Commenting on the lack of cash, strikes by staff and political interference, Mr. Smith said such problems, while serious, would not derail the court.
“We are confident with political will from the U.N. and the Cambodian government we’ll pull through this and start paying wages, people will see a free trial process, and maybe, just maybe, we’ll get to the end,” he added.
Lars Olsen, legal communications officer for the court, said that with Ieng Sary’s death, proceedings against him would now end, though the case against the two remaining elderly defendants would continue.
“We understand that many are disappointed with what’s happened and that the court cannot complete the proceedings against Ieng Sary,” he said. “It is also important to remember that Case 002 is not over. The charges against Nuon Chea and Khieu Samphan are not affected by the passing of Ieng Sary.”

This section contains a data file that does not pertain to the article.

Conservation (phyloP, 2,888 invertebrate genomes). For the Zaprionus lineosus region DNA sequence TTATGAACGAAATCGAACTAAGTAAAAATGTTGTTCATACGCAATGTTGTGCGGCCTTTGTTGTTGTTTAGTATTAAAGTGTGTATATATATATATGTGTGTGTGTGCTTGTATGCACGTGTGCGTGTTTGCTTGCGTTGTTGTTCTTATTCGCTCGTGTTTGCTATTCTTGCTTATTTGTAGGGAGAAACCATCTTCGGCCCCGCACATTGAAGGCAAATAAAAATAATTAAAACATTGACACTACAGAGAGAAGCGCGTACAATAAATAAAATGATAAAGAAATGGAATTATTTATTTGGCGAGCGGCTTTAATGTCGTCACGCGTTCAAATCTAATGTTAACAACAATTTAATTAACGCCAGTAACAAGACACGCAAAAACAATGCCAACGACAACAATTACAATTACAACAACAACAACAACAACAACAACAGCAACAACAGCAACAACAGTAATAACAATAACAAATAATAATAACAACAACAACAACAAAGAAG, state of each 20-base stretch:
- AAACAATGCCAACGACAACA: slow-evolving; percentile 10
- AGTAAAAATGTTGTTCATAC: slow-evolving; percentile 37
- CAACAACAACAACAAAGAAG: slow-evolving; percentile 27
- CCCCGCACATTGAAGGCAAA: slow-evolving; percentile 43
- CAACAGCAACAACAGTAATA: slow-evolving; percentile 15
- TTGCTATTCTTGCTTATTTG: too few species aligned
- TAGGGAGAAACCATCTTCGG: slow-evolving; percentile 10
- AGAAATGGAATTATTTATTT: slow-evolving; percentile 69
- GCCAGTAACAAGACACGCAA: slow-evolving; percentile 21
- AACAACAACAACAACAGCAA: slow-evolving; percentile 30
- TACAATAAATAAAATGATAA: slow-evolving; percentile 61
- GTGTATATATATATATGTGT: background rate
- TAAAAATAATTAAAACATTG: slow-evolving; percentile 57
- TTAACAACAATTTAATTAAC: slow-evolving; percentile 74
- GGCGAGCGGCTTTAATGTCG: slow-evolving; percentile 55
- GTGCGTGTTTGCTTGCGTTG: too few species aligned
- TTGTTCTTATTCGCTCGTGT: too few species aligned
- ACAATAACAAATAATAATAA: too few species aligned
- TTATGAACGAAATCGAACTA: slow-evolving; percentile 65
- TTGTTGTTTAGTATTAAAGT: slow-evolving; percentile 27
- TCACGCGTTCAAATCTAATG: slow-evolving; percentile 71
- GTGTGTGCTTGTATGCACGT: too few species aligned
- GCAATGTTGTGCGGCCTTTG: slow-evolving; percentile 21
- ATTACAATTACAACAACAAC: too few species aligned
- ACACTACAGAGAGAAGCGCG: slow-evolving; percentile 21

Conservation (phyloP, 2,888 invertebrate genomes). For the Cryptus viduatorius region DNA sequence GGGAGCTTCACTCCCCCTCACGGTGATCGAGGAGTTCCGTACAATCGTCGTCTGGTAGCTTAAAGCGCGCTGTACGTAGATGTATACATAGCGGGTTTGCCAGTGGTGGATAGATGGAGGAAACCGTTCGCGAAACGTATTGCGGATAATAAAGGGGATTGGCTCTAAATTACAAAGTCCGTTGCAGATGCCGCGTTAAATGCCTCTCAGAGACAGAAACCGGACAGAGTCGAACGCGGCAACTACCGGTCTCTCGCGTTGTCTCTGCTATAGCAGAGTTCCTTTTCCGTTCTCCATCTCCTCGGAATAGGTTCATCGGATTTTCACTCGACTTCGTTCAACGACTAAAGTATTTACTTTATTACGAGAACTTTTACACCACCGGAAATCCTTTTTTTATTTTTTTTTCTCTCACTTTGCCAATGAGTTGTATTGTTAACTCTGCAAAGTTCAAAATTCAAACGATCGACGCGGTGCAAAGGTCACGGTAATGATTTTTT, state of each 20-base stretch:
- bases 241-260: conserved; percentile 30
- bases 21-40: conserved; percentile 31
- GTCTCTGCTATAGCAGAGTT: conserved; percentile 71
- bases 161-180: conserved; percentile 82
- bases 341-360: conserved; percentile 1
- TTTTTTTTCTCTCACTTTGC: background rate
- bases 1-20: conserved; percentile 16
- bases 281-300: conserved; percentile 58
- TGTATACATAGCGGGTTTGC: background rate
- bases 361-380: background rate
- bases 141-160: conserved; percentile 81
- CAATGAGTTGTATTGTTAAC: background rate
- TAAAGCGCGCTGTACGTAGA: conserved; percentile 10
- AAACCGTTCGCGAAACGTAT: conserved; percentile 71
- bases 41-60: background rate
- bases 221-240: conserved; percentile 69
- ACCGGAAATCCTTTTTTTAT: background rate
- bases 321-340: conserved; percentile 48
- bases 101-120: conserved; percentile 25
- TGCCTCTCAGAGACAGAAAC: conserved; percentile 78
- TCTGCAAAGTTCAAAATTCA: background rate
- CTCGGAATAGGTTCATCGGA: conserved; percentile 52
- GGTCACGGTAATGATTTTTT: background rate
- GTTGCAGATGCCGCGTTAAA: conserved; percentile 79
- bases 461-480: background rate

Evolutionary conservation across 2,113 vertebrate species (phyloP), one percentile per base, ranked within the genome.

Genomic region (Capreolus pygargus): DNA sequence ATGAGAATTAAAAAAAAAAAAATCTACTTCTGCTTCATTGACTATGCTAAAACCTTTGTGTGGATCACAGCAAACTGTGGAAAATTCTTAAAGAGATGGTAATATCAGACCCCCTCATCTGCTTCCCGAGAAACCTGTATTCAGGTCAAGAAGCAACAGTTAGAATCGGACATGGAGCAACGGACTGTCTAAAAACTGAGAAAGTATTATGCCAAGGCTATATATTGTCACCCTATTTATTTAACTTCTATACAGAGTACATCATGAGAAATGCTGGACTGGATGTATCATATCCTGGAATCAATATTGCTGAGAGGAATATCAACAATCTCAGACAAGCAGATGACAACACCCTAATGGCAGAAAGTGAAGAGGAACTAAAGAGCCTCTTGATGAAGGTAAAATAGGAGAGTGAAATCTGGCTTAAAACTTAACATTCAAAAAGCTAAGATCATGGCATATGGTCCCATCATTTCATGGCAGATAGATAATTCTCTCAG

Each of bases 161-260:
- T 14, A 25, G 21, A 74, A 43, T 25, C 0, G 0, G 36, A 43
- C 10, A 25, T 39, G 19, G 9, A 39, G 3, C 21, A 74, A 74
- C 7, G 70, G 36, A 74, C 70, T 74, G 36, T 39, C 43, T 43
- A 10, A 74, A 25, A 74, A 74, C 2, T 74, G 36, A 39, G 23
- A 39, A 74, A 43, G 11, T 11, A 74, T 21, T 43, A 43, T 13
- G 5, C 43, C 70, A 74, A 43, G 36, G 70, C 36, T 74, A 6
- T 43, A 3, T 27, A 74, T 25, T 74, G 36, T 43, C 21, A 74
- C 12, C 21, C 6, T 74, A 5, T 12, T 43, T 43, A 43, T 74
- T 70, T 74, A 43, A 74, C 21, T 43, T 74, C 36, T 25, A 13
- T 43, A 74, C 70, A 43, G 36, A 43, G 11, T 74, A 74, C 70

Some were not so sanguine.
“I’m so disappointed because with his death, Ieng Sary escaped from justice,” said Chan Sopheap, a 62-year-old civil party from Kandal province who lost her father, two brothers and husband to the Pol Pot regime.
“He should have been convicted, I wanted him legally named as a criminal for committing genocide and crimes against humanity. Now that he’s dead, he can’t be convicted, his case is terminated,” she said.
Kim Huy, a 60-year-old civil party from Pursat province who lost 19 family members to the regime, said she was in tears over Ieng Sary’s death.
“My emotional pain is so deep in my heart that it will never be erased,” she said. “He just died being called ‘the accused’ not a convicted criminal.”